I've been thinking and doing some brainstorming on two rpg campaigns (I think I've mentioned both before). One is for our Sunday group (currently on haitus following the wrapping up of "Season One" of Scion) and the other is something to try out with my niece (currently in HS).
The first will be a high fantasy campaign. I haven't figured out what I'm doing mechanics-wise (I keep going back and forth between several ideas). But the game is set on the third continent of my world, the one most dominated by the influence of the Gods. It draws a huge influence (and directly borrows from) the Glorantha setting. I've run three campaigns in that place (and Sherri ran one there for a time). I've pushed the second continent timeline ahead significantly, but I don't think I'm going to do that with this one. I'll probably take up a couple of generations after the last campaign there, rather than several hundred years.
One of the plot points will be a massive change among what passes for the 'Celestial Bureaucracy*'. The senior-most gods have passed on and the second tier have moved into their places but still haven't settled into their new roles and stories. I'm imagining that the group will start by making up very young characters, something like early teens. They'll come from a shared community and go on an adventure, but something will happen to shatter their community, forcing them to flee.
Now one of the other devices I'm going to impose is that each player will also make up a God to go with their character. They can come up the God and its story from whole-cloth. They don't have to fit it into the niche of a pantheon, but they'll have been raised in the service of that God.
Now here's the trick, we'll time-lapse forward after that prologue scene. We return to the characters in their late-teens/early twenties. They escaped the disaster which befell their isolated community and have found a new place to live and to hide. To reflect the changes which have affected them in the years between, players will draw from a deck of random events which might have shaped their experience in those years. I'm imagining things like: Abusive Master, Learned a Trick, Developed a Fear, Turned Away from Faith, Scarring Injury, Found a Wondrous Thing, Unlucky in Love, and so on. I'll have the players work those things into their characters as the spend the points necessary to take them from adolescence to adulthood. I might break the cards into a positive, negative, and neutral deck.
The game will take up then with the players forced to answer a call to action and reaffirm their earlier bonds of friendship. In this they're partially driven by their Gods. They'll essentially be the last (or among the last) of their particular God's worshippers. They need the PCs to enact stories and adventures to help them regain their place and power. As the PCs do epic things, they'll gain some new abilities based on their God and on what they've done. The PCs actions and attitudes, will-- over time-- change the Gods and move towards the creation of a new pantheon with new relationships.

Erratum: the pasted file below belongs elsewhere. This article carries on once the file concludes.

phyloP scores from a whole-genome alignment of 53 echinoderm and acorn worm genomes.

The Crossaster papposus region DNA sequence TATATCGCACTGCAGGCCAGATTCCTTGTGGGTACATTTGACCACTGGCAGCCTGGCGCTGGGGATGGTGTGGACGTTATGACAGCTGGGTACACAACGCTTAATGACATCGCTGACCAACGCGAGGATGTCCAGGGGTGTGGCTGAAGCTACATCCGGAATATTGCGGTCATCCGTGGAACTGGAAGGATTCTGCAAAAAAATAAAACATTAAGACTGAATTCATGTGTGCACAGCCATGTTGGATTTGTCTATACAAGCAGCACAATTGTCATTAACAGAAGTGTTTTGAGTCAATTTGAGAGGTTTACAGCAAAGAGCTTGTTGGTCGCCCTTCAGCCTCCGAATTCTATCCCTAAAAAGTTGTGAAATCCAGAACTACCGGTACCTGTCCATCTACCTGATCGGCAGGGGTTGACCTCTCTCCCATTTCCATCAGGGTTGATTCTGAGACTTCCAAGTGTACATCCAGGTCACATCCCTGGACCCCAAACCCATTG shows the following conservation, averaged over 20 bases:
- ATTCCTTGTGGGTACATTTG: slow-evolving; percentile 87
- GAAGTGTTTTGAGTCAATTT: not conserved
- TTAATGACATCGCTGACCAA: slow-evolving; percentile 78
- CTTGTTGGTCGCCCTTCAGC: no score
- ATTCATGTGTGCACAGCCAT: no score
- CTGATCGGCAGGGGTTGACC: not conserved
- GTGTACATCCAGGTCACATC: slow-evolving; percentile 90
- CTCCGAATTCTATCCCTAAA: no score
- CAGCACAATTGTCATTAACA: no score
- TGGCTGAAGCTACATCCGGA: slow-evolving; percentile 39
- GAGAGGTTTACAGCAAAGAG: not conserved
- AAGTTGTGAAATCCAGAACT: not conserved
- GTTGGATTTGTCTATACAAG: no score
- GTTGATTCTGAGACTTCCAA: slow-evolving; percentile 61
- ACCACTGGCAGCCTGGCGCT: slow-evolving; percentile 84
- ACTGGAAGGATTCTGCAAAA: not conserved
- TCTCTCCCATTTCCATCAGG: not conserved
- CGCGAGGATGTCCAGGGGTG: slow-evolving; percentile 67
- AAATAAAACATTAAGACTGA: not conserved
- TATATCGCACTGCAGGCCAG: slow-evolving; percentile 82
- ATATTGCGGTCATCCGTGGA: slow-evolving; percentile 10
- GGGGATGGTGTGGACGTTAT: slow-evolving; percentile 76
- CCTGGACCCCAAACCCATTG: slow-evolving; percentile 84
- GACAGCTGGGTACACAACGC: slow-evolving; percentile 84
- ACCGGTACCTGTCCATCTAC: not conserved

That's what I've got in my head so far on that front.
(Out of time I've set myself for this-- I'll talk about the other campaign tomorrow).
*That's literally the first time I've ever managed to spell that word right on the first try. I have a weird block with it.
I have a pretty full rss feed of things, but I'm not as big a fan of linkdump posts. That's a personal preference, so I'll try not to do it too often. I do have a couple of things I found interesting recently:
I mentioned the Persona series of JRPGs before. This article has a nice examination of the differences between the games and some of the core thematic elements.
Valerie d'Orazio is a comic book blogger and writer. Her posts are uniformly interesting and worth reading, especially those concerned with the state of women in comics and the comic industry. She recently put forward some arguments about the depiction of underage comic sexuality, particularly revolving around a recent conviction of a person for possession of materials depicting the Simpson kids in sexual explicit situations (among other things). I don't know if I completely agree with d'Orazio's position-- but I have a hard time reconciling my free speech views and my feminist views with something like this. It is the slipperiest of slopes. her comments certainly complicated my reaction and I'm still not sure where I fall on this. In any case, she got a lot of backlash for her opinions. She's decided to stop blogging about her opinions on controversial matters, which I think is a tragedy. We needs smart and literate voices from across the spectrum who can write without being abused or subject to ad hominem attacks.
Sweet Agatha looks like an interesting rpg.